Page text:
In June, the Art Loss Register (ALR) recovered two Old Master paintings, stolen in Italy in 1994, in a vault in London’s Hatton Gardens.
The early 17th-century works, Aniello Falcone’s Battle Scene (undated), estimated to be worth between €80,000 and €130,000, and Concert with four people and a drinker (undated), attributed to the workshop of Valentin de Boulogne and valued at between €10,000 and €30,000, were stolen in Rome in 1994, from an accountant’s office and from the offices of the country’s former prime minister, Emilio Colombo. They were rediscovered when their current owner, a British man who had bought the works in good faith and had no connection to the thefts, started researching their provenance on the ALR’s website with the intention of eventually selling them on.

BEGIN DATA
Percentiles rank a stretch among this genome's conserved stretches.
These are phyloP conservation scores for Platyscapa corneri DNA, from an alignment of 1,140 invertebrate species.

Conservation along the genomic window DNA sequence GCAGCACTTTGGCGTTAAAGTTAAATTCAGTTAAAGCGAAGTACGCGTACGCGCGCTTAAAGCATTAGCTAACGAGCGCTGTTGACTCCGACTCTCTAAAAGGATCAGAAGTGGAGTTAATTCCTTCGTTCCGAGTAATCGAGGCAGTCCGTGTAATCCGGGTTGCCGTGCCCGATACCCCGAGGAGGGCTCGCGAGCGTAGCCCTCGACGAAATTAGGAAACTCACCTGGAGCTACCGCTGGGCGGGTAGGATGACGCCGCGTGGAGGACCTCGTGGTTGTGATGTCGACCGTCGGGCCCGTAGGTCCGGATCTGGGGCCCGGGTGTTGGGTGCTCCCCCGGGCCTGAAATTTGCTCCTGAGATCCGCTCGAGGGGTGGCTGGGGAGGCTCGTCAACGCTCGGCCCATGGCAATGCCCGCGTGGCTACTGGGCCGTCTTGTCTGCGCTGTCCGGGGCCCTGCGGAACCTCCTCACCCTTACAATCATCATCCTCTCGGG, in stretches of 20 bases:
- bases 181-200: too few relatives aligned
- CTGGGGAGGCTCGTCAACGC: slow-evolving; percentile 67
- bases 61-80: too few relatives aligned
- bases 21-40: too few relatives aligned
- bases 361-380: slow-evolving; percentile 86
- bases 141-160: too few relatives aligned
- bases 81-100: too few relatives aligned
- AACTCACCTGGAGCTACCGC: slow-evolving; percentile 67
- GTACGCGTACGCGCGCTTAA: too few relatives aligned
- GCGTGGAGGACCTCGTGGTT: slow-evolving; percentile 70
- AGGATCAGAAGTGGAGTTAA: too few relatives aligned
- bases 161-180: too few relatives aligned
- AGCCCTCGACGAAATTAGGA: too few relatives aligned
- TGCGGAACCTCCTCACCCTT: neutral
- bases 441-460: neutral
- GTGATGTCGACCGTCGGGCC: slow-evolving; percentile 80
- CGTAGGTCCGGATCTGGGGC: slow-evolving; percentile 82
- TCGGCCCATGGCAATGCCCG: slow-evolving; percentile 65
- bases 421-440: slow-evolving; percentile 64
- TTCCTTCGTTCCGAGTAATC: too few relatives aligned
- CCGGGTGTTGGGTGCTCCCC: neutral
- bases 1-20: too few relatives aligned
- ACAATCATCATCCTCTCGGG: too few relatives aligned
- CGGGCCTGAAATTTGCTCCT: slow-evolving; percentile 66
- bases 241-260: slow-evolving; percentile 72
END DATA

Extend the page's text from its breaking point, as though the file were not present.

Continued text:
A spokesperson for the ALR, which runs the world’s largest private database of stolen and looted works, says that these are the largest works recovered since the company was founded 26 years ago. Both works have been returned to Italy and are currently undergoing restoration due to the considerable damage incurred during the thefts, possibly due to their size: Falcone’s work is 150cm x 205cm, while De Boulogne’s workshop painting also stands tall at 103cm x 148cm.